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The one relationship rule you must follow - Metro US

The one relationship rule you must follow

one relationship rule Is there just one thing that you could do better to make your relationship stick? Yes, yes there is. / Thinkstock

Someone asked me recently for my most important piece of relationship advice: If there was one rule that all couples should unequivocally follow, what would it be? My answer: even when you’re in a relationship you must have your own life.

What I mean by this is that the most important thing you can do for your own happiness, your partner’s happiness and the good of your relationship is to do your own thing every once and a while. The beauty of a relationship is that it exists between two people— with different preferences, points of view, and experiences. If two people lead such parallel lives that they’re essentially one person, the tension that keeps a relationship interesting in the first place is lost.

For many of us, our inclination in a relationship can be to spend the majority of our time with our partner. And indeed, maintaining a life separate from your partner can be a tricky (and even scary) thing to do. If we’re honest, we may experience some anxiety when we’re away from them: “Is she having fun without me?” “Is he meeting someone else?” “Am I less important to her than she is to me?”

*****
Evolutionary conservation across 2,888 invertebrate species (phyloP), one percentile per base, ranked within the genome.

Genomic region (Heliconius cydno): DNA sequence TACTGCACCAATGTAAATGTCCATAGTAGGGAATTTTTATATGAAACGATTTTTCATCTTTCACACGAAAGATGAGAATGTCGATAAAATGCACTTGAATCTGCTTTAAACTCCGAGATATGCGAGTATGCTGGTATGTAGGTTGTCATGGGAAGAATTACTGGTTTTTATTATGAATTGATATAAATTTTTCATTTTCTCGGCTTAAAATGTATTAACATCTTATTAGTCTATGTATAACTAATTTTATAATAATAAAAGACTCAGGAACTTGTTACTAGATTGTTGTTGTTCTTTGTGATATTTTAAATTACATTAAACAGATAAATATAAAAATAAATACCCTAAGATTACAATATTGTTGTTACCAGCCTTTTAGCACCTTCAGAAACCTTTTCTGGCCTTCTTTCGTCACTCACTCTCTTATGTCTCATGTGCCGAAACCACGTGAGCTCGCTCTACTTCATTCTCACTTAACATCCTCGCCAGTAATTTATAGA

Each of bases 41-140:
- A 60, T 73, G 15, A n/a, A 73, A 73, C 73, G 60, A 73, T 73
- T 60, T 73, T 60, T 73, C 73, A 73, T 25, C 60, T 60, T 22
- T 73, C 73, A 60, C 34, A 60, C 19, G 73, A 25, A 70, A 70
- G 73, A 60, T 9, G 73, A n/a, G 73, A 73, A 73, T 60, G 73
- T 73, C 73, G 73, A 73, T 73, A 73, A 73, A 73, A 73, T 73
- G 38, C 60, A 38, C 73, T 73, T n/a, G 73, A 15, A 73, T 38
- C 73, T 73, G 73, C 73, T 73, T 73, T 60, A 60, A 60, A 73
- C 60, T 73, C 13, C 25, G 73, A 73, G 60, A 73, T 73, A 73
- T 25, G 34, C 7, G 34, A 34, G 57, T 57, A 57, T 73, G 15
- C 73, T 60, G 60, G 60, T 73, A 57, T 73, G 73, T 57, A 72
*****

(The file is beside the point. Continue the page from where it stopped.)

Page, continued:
The best way to assure that your relationship stays strong and your partner remains interested isn’t to cling to them with all your might; it’s to continue following your own passions, hobbies and friendships.

As romantic as it may seem, you just can’t rely on anther person to be your everything. There are going to be some activities, interests and conversations that are just better suited for your friends. And in order to maintain strong friendships, you have to continue to put effort into them and make time for them. Not having close friends puts too much pressure on your relationship — it creates a dependence that makes it difficult for either one of you to truly thrive.

Of course being in a relationship means shared activities, lots of time together and intense intimacy. But it doesn’t have to mean you’re completely enmeshed in each other’s lives. So, my singular piece of advice: Your time apart is just as important as your time together.

— Amber Madison is a nationally noted relationship expert and practicing therapist who lives in Manhattan. She is also the author of “Are All Guys Assholes?” for which she interviewed over 1,000 guys and found the answer to this question is “no.” Follow her on Twitter @ambermadi to get her latest advice.

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